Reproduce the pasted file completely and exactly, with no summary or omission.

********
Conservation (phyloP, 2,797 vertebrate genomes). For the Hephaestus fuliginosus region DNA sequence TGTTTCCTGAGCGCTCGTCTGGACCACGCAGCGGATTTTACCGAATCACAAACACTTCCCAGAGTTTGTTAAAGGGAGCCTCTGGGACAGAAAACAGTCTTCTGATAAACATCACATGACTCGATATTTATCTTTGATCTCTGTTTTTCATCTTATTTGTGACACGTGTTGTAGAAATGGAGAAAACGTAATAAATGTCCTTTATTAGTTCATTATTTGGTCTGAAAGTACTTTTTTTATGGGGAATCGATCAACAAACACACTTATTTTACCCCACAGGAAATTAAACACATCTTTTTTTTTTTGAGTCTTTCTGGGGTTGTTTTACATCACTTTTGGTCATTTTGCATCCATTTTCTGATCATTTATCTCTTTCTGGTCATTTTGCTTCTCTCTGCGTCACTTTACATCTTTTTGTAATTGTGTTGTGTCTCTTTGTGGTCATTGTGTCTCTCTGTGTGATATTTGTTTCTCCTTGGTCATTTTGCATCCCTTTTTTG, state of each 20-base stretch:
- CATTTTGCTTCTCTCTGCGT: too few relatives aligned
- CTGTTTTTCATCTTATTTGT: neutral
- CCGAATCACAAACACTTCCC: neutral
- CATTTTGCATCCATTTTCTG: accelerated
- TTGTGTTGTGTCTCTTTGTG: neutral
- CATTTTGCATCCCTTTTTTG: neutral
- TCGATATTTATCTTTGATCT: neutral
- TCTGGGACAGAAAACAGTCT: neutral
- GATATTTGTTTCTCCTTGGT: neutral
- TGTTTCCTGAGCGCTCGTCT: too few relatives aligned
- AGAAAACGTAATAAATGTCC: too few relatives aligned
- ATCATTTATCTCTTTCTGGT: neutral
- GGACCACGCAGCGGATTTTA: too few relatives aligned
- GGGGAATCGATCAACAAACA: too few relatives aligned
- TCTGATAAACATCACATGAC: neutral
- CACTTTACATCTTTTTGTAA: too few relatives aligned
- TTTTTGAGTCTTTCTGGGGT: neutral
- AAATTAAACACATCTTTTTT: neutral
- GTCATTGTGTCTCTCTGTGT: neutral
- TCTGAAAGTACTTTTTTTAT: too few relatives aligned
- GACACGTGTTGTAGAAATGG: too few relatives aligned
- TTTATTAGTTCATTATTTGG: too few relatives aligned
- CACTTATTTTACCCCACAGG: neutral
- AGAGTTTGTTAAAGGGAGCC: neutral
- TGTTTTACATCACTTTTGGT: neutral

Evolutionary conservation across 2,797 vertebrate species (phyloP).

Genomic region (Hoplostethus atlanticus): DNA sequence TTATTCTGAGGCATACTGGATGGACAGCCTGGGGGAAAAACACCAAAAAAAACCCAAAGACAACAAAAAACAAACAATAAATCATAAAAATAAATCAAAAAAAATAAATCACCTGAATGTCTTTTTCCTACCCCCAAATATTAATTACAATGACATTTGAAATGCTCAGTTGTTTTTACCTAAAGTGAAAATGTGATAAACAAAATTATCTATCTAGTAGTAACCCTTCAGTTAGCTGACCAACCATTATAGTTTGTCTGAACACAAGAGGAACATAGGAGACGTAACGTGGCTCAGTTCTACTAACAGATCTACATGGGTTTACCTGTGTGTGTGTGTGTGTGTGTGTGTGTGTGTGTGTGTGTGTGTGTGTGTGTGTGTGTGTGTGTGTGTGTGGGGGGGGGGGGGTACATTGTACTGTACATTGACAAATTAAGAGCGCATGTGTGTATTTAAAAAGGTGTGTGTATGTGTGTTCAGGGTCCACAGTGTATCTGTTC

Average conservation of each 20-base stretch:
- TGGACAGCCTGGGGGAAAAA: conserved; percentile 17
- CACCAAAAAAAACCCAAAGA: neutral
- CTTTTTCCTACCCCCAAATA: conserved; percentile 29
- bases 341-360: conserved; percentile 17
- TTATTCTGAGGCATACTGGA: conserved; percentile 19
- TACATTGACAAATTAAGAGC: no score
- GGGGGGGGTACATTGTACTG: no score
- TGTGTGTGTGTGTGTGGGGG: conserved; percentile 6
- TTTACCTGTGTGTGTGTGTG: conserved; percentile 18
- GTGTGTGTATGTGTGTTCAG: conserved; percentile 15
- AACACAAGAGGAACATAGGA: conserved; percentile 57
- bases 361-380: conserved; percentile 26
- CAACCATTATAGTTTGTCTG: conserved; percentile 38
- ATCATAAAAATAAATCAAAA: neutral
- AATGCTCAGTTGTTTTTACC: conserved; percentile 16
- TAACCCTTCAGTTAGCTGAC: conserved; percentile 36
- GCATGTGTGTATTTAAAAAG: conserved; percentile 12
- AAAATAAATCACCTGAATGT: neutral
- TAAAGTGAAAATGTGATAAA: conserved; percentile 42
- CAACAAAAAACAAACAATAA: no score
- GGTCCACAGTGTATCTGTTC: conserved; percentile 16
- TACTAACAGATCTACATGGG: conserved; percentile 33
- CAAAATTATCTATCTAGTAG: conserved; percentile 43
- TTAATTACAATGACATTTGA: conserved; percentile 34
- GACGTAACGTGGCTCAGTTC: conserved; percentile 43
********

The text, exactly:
Conservation (phyloP, 2,797 vertebrate genomes). For the Hephaestus fuliginosus region DNA sequence TGTTTCCTGAGCGCTCGTCTGGACCACGCAGCGGATTTTACCGAATCACAAACACTTCCCAGAGTTTGTTAAAGGGAGCCTCTGGGACAGAAAACAGTCTTCTGATAAACATCACATGACTCGATATTTATCTTTGATCTCTGTTTTTCATCTTATTTGTGACACGTGTTGTAGAAATGGAGAAAACGTAATAAATGTCCTTTATTAGTTCATTATTTGGTCTGAAAGTACTTTTTTTATGGGGAATCGATCAACAAACACACTTATTTTACCCCACAGGAAATTAAACACATCTTTTTTTTTTTGAGTCTTTCTGGGGTTGTTTTACATCACTTTTGGTCATTTTGCATCCATTTTCTGATCATTTATCTCTTTCTGGTCATTTTGCTTCTCTCTGCGTCACTTTACATCTTTTTGTAATTGTGTTGTGTCTCTTTGTGGTCATTGTGTCTCTCTGTGTGATATTTGTTTCTCCTTGGTCATTTTGCATCCCTTTTTTG, state of each 20-base stretch:
- CATTTTGCTTCTCTCTGCGT: too few relatives aligned
- CTGTTTTTCATCTTATTTGT: neutral
- CCGAATCACAAACACTTCCC: neutral
- CATTTTGCATCCATTTTCTG: accelerated
- TTGTGTTGTGTCTCTTTGTG: neutral
- CATTTTGCATCCCTTTTTTG: neutral
- TCGATATTTATCTTTGATCT: neutral
- TCTGGGACAGAAAACAGTCT: neutral
- GATATTTGTTTCTCCTTGGT: neutral
- TGTTTCCTGAGCGCTCGTCT: too few relatives aligned
- AGAAAACGTAATAAATGTCC: too few relatives aligned
- ATCATTTATCTCTTTCTGGT: neutral
- GGACCACGCAGCGGATTTTA: too few relatives aligned
- GGGGAATCGATCAACAAACA: too few relatives aligned
- TCTGATAAACATCACATGAC: neutral
- CACTTTACATCTTTTTGTAA: too few relatives aligned
- TTTTTGAGTCTTTCTGGGGT: neutral
- AAATTAAACACATCTTTTTT: neutral
- GTCATTGTGTCTCTCTGTGT: neutral
- TCTGAAAGTACTTTTTTTAT: too few relatives aligned
- GACACGTGTTGTAGAAATGG: too few relatives aligned
- TTTATTAGTTCATTATTTGG: too few relatives aligned
- CACTTATTTTACCCCACAGG: neutral
- AGAGTTTGTTAAAGGGAGCC: neutral
- TGTTTTACATCACTTTTGGT: neutral

Evolutionary conservation across 2,797 vertebrate species (phyloP).

Genomic region (Hoplostethus atlanticus): DNA sequence TTATTCTGAGGCATACTGGATGGACAGCCTGGGGGAAAAACACCAAAAAAAACCCAAAGACAACAAAAAACAAACAATAAATCATAAAAATAAATCAAAAAAAATAAATCACCTGAATGTCTTTTTCCTACCCCCAAATATTAATTACAATGACATTTGAAATGCTCAGTTGTTTTTACCTAAAGTGAAAATGTGATAAACAAAATTATCTATCTAGTAGTAACCCTTCAGTTAGCTGACCAACCATTATAGTTTGTCTGAACACAAGAGGAACATAGGAGACGTAACGTGGCTCAGTTCTACTAACAGATCTACATGGGTTTACCTGTGTGTGTGTGTGTGTGTGTGTGTGTGTGTGTGTGTGTGTGTGTGTGTGTGTGTGTGTGTGTGTGTGTGGGGGGGGGGGGGTACATTGTACTGTACATTGACAAATTAAGAGCGCATGTGTGTATTTAAAAAGGTGTGTGTATGTGTGTTCAGGGTCCACAGTGTATCTGTTC

Average conservation of each 20-base stretch:
- TGGACAGCCTGGGGGAAAAA: conserved; percentile 17
- CACCAAAAAAAACCCAAAGA: neutral
- CTTTTTCCTACCCCCAAATA: conserved; percentile 29
- bases 341-360: conserved; percentile 17
- TTATTCTGAGGCATACTGGA: conserved; percentile 19
- TACATTGACAAATTAAGAGC: no score
- GGGGGGGGTACATTGTACTG: no score
- TGTGTGTGTGTGTGTGGGGG: conserved; percentile 6
- TTTACCTGTGTGTGTGTGTG: conserved; percentile 18
- GTGTGTGTATGTGTGTTCAG: conserved; percentile 15
- AACACAAGAGGAACATAGGA: conserved; percentile 57
- bases 361-380: conserved; percentile 26
- CAACCATTATAGTTTGTCTG: conserved; percentile 38
- ATCATAAAAATAAATCAAAA: neutral
- AATGCTCAGTTGTTTTTACC: conserved; percentile 16
- TAACCCTTCAGTTAGCTGAC: conserved; percentile 36
- GCATGTGTGTATTTAAAAAG: conserved; percentile 12
- AAAATAAATCACCTGAATGT: neutral
- TAAAGTGAAAATGTGATAAA: conserved; percentile 42
- CAACAAAAAACAAACAATAA: no score
- GGTCCACAGTGTATCTGTTC: conserved; percentile 16
- TACTAACAGATCTACATGGG: conserved; percentile 33
- CAAAATTATCTATCTAGTAG: conserved; percentile 43
- TTAATTACAATGACATTTGA: conserved; percentile 34
- GACGTAACGTGGCTCAGTTC: conserved; percentile 43